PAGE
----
From birth to yearling

Thoroughbred foals are usually born early in the year. They will spend the early months with mum before being weaned and learning to be independent and socialise with other foals. 

A  yearling is a young horse, either male or female, that is between one and two years old. It is important that young horses get used to being around and handled by people in their early years. They will learn to lead, stand for the farrier and to be around lots of activity. 

Did you know that all thoroughbred racehorses have the same birthday? This is done to make it easier to keep track of horses’ ages. Many racehorse owners accept 1st January as the birthday. 

Susan Corbett

Starting training

Once a horse is ready, they will learn to be tacked up, carry a rider and understand basic human aids so they can continue this learning in training.

A trainer will start each horse off cantering slowly on the gallop and gradually build up their fitness. After around three months of slow galloping a horse will have built up enough muscle and fitness to start doing fast ‘work’ at racing speed!

Did you know that there are around 14,000 horses in training in Great Britain?

The life of an athlete

Racehorses maintain their fitness in training and learn and develop all the skills they need for the racecourse.

Racehorses live the best life, receiving world class care and attention. Daily life on a racing yard usually revolves around a structured routine tailored to each individual horse’s needs.

Did you know the average daily calorie intake for a racehorse is 35,000 calories? That would be the same as eating 600 Weetabix per day!

At the races

Racehorses quickly become accustomed to visiting the racecourse, and receive the best possible veterinary care and attention before during and after competing in a race.

Did you know before a racehorse travels to a racecourse it will be checked over a by a number of professionals to ensure they are safe to race? This includes a vet, equine therapist and a farrier – who changes the horse’s training shoes and fits him with ‘racing plates’.

Life after racing

Racehorses are talented athletes that are highly trainable and intelligent and will go on to a wide variety of careers after racing. Many will be retrained as riding horses, showjumpers, eventers, dressage and showing stars while others take up roles as therapy horses and even falconry!


Keep up to date with all the latest National Racehorse Week news, videos and competitions.

“Horses are great to work with as they’re pure athletes” Equine physiotherapy not only helps keeps racehorses happy and healthy, but can also make a huge difference to performance on the track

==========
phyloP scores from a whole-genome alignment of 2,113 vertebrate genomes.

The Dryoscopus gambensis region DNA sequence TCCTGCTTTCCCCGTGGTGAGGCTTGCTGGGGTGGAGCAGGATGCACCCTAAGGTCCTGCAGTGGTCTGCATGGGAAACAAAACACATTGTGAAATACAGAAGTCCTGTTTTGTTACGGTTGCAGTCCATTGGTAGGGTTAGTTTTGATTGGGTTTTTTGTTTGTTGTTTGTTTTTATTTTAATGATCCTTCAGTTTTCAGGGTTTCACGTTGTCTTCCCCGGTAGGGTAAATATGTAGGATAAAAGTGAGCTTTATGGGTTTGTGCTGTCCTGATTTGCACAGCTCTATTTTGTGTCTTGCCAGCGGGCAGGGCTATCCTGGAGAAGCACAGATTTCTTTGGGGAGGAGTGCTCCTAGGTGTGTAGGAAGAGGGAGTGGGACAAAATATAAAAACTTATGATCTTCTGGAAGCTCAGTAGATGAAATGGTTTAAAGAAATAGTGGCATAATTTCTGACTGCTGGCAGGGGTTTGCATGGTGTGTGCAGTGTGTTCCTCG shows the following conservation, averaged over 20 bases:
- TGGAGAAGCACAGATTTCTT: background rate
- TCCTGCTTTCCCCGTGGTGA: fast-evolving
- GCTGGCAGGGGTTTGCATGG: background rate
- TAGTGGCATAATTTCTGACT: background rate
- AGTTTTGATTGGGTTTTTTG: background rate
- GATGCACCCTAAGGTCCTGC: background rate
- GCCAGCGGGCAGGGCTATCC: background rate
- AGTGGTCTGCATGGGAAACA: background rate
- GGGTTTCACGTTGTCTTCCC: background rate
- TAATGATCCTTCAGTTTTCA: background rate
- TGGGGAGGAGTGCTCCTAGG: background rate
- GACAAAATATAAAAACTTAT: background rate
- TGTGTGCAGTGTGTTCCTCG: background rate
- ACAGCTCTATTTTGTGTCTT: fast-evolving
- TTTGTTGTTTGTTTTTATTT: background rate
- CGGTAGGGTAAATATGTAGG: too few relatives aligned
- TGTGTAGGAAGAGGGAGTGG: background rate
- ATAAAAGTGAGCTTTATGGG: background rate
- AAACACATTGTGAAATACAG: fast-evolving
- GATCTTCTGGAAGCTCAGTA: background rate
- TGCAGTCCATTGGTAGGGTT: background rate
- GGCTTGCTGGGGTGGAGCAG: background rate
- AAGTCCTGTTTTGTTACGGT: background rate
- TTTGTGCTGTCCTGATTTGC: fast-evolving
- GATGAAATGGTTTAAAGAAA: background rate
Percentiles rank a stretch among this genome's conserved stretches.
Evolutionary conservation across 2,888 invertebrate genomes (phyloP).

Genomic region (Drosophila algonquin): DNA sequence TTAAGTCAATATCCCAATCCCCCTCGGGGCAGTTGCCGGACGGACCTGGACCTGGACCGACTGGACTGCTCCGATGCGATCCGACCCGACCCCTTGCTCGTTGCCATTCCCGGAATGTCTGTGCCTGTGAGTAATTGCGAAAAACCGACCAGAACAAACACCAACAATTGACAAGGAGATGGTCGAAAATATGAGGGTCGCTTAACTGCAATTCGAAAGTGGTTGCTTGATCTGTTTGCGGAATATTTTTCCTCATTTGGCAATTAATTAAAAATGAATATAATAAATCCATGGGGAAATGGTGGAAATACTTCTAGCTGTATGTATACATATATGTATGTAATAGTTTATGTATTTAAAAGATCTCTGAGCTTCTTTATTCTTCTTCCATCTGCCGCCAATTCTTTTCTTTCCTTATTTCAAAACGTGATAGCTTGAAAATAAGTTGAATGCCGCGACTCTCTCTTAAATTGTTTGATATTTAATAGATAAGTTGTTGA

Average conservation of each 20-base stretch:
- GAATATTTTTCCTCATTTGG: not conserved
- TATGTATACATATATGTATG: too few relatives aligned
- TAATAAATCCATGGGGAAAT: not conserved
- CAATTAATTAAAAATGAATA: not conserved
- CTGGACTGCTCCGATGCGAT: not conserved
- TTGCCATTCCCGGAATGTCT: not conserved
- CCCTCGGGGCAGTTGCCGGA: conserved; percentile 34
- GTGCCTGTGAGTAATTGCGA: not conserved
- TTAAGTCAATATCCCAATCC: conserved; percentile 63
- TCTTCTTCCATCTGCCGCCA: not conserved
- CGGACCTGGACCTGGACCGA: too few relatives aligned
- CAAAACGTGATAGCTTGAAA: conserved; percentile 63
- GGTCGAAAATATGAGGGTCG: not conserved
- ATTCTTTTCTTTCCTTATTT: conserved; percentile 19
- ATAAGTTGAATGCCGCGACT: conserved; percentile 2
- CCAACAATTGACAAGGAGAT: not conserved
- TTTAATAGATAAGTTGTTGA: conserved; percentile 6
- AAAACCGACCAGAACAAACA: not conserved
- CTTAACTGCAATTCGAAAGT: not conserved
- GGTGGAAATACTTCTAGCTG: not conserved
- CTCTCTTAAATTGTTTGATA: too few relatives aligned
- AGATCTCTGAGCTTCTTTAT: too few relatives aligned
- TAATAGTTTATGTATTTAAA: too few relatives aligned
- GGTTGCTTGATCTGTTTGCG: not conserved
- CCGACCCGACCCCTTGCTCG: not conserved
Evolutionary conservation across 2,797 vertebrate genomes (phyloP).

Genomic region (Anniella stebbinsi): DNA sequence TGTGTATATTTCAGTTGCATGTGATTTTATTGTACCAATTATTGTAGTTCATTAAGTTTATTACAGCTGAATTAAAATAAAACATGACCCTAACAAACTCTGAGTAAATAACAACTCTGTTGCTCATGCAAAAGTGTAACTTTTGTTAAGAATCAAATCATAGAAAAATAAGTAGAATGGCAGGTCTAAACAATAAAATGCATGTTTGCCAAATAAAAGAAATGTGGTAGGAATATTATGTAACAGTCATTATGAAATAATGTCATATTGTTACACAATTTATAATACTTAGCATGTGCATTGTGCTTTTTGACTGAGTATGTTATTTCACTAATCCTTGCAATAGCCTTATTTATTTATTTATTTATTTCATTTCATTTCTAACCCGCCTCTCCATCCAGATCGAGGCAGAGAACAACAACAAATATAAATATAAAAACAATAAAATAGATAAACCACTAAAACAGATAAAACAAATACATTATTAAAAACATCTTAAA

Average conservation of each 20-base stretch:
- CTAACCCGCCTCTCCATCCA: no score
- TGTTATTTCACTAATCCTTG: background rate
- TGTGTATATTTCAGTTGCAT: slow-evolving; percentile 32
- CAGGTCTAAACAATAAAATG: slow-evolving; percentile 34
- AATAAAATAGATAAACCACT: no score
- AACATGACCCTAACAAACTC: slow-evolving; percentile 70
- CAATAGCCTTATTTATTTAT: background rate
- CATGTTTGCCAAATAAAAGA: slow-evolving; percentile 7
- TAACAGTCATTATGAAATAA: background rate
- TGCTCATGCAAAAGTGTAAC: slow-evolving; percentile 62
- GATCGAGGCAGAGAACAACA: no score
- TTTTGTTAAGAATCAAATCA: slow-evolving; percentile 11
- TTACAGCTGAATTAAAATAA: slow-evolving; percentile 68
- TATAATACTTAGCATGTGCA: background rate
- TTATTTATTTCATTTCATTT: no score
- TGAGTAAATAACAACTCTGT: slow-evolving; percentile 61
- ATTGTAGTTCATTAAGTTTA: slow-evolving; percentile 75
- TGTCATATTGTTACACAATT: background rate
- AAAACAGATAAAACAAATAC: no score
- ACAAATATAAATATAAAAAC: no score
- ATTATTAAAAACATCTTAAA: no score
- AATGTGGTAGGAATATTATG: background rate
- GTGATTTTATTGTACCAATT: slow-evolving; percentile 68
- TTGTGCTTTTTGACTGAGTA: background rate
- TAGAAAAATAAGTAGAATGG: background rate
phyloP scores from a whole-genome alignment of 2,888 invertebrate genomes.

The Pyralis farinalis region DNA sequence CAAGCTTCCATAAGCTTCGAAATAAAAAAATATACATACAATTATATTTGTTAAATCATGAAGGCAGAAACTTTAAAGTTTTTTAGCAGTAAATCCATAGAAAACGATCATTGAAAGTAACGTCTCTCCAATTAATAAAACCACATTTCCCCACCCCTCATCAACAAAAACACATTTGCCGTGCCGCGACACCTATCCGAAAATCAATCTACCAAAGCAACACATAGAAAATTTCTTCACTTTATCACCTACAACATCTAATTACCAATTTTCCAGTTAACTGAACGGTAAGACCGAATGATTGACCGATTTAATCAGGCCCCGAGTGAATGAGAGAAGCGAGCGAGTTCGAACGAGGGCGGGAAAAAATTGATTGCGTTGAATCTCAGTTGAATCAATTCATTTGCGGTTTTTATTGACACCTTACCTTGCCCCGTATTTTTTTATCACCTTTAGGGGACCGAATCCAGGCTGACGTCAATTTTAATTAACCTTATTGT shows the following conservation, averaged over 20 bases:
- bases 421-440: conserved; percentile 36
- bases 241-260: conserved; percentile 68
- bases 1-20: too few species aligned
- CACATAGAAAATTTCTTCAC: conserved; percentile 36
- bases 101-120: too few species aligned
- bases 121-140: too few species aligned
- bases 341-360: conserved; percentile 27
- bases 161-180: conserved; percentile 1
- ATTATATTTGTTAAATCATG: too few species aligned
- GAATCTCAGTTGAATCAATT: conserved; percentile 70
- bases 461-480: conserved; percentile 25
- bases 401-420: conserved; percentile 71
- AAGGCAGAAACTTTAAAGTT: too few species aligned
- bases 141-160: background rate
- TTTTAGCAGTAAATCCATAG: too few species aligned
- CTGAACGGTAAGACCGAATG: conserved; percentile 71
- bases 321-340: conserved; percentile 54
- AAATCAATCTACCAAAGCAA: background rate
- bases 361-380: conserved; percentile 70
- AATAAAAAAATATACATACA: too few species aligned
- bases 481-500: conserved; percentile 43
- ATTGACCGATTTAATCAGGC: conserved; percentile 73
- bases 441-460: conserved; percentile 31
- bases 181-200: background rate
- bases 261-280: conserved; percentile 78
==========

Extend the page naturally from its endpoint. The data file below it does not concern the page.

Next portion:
Richard Johnson and Menorah: A lifelong friendship Jockeys develop strong, long-lasting friendships with their racehorses. Johnson and Menorah enjoyed success on the track and now they’re enjoying

Retired racehorses helping young people with special educational needs | Greatwood charity “Horses help people, people help horses” National Racehorse Week celebrates the special relationship humans and racehorses have

How do racehorses build up their fitness after a long holiday? With some horses needing to shift up to 60kg, Emma Lavelle explains the process of building up fitness

A day in the life of a work rider. Stable staff and racehorses love working together. On National Racehorse Week we celebrate that strong bond.

The 2019 Magnolia Cup heroes helping the next generation. Khadijah Mellah is with her old friend Haverland who’s enjoying an active retirement.

Team GB Event rider, Piggy March, talks about the success she is enjoying with the former racehorse Our Old Fella who has found his niche eventing. The combination excelled recently at Barbury International Horse Trials in the NTF RoR Eventing Championship.

Khadijah Mellah visits retired racehorse UAE King, who’s now loving life in a new career after being rehomed by Retraining of Racehorses

Khadijah Mellah meets African Jazz and his owner Tara Murphy to learn about the retraining process.

Chris Hughes on the industry wide-initiative this September (12th-19th) where trainers across Britain will be opening their doors to the public.

Racing unpacked: Khadijah Mellah visits a yard and learns about the incredible daily care that racehorses receive.

Racing unpacked: Khadijah Mellah visits trainer Charlie Fellowes to discuss the main aspects involved in training a racehorse

Racing unpacked: Everyone in a racing yard works incredibly hard to get racehorses fit, healthy and successful on the track

Dame Judi Dench loves racing and racehorses, and gives her full support to National Racehorse Week

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